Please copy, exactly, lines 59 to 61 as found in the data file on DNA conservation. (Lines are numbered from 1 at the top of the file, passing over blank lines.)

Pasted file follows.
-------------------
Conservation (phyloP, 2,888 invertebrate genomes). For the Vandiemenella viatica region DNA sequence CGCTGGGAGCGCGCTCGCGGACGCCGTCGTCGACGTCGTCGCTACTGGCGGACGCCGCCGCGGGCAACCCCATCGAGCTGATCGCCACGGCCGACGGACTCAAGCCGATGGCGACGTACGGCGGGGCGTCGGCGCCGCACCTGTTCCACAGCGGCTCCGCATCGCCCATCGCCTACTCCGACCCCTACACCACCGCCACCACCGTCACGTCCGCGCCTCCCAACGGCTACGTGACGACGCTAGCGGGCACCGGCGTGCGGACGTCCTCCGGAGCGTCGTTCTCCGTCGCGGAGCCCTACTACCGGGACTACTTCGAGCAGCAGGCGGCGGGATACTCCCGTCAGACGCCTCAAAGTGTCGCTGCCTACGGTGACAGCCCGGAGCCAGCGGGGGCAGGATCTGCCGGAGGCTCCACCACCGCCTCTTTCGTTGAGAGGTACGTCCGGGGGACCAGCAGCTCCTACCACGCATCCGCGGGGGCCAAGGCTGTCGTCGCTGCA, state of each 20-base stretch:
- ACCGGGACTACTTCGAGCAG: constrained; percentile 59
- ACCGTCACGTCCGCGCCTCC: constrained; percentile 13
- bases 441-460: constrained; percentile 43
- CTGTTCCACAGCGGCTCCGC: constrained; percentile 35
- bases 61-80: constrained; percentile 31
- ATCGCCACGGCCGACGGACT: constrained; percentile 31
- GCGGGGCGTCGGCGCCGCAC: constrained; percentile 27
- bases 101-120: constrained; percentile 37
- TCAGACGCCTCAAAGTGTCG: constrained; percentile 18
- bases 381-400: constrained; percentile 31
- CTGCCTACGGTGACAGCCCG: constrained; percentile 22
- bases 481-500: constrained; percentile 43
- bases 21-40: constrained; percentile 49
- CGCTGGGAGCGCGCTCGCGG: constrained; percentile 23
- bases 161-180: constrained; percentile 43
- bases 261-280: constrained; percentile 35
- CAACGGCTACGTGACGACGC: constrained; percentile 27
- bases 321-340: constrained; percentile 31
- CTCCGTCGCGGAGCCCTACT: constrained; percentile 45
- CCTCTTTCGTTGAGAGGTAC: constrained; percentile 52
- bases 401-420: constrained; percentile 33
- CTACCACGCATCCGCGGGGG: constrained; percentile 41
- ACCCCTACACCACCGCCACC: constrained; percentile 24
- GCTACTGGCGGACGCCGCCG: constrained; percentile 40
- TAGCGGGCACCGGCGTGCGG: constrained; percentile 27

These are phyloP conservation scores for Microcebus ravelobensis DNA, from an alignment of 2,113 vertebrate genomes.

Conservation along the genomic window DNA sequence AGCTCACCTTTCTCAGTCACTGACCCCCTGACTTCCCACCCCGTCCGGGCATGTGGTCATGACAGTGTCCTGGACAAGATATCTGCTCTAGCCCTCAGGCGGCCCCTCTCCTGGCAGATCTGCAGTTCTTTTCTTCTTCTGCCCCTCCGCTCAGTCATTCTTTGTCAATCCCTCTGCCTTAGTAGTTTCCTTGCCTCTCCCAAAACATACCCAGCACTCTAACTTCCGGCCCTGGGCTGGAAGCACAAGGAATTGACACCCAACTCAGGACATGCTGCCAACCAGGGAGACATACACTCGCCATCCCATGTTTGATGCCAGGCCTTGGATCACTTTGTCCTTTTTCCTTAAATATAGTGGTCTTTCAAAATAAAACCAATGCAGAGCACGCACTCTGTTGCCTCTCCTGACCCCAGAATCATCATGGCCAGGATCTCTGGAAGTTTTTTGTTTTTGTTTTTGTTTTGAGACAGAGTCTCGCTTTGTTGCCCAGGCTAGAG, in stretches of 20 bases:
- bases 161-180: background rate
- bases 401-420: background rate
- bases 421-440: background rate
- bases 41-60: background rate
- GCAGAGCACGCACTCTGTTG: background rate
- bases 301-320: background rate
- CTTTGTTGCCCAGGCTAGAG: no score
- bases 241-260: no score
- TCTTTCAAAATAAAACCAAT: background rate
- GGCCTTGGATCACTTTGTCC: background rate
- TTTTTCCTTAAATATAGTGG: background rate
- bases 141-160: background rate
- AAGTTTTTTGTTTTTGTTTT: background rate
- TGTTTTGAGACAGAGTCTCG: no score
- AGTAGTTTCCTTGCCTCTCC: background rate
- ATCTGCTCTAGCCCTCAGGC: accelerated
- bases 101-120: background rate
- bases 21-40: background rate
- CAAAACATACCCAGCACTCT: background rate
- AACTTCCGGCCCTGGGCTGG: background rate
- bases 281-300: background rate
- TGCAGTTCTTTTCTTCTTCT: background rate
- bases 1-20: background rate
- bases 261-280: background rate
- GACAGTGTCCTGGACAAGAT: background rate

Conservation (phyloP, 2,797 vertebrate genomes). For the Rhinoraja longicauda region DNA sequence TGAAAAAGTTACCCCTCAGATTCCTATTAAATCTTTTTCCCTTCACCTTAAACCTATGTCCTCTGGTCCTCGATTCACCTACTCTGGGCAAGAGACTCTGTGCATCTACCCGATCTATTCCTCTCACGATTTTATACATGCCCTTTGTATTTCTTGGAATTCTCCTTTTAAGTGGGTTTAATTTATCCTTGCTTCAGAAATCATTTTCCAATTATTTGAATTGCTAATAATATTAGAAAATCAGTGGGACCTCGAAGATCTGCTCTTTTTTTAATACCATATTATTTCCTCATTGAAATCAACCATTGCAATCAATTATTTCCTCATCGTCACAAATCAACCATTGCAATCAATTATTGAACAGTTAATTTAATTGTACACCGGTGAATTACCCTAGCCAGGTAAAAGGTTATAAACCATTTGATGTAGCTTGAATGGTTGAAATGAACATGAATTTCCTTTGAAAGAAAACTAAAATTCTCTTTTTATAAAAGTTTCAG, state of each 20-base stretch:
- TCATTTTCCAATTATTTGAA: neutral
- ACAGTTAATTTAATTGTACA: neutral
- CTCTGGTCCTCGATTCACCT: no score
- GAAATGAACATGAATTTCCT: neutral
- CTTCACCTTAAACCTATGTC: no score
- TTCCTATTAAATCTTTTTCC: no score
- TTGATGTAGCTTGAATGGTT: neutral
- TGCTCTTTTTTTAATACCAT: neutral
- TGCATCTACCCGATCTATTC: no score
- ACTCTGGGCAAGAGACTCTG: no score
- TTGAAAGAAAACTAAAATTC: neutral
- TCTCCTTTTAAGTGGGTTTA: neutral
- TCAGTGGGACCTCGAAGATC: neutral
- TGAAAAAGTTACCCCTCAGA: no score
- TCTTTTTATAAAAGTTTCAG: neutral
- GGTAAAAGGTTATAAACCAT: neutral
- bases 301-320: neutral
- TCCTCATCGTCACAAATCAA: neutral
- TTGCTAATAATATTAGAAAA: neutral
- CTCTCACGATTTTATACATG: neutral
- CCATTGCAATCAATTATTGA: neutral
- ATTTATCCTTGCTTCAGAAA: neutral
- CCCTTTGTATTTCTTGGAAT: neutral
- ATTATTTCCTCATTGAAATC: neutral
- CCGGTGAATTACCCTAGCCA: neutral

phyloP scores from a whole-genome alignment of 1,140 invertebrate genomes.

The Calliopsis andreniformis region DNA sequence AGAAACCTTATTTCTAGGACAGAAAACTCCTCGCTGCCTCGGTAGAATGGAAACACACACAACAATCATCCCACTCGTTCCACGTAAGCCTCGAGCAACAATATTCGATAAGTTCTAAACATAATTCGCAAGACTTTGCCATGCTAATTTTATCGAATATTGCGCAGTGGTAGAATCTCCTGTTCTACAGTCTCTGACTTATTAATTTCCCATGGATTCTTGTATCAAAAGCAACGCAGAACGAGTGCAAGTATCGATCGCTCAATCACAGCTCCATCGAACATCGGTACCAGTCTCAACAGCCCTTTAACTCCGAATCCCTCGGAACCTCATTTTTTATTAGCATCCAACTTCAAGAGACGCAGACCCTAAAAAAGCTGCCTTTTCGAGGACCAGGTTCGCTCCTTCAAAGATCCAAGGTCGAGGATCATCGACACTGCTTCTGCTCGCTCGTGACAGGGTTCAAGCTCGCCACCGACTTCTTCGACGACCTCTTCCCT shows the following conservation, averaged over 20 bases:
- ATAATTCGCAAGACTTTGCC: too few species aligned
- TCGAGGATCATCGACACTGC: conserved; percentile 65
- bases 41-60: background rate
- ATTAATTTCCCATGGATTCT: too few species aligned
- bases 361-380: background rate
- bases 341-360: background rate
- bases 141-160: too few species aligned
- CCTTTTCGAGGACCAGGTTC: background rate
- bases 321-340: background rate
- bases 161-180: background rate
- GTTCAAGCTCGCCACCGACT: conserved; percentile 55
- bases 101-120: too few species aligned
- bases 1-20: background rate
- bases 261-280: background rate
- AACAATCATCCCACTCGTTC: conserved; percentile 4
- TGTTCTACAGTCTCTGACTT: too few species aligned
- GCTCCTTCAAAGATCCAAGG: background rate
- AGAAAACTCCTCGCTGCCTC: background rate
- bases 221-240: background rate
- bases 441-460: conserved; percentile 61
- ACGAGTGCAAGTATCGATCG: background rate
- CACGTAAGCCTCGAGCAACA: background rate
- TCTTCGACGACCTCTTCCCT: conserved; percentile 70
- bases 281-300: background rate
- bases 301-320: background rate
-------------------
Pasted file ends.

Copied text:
- CTTCACCTTAAACCTATGTC: no score
- TTCCTATTAAATCTTTTTCC: no score
- TTGATGTAGCTTGAATGGTT: neutral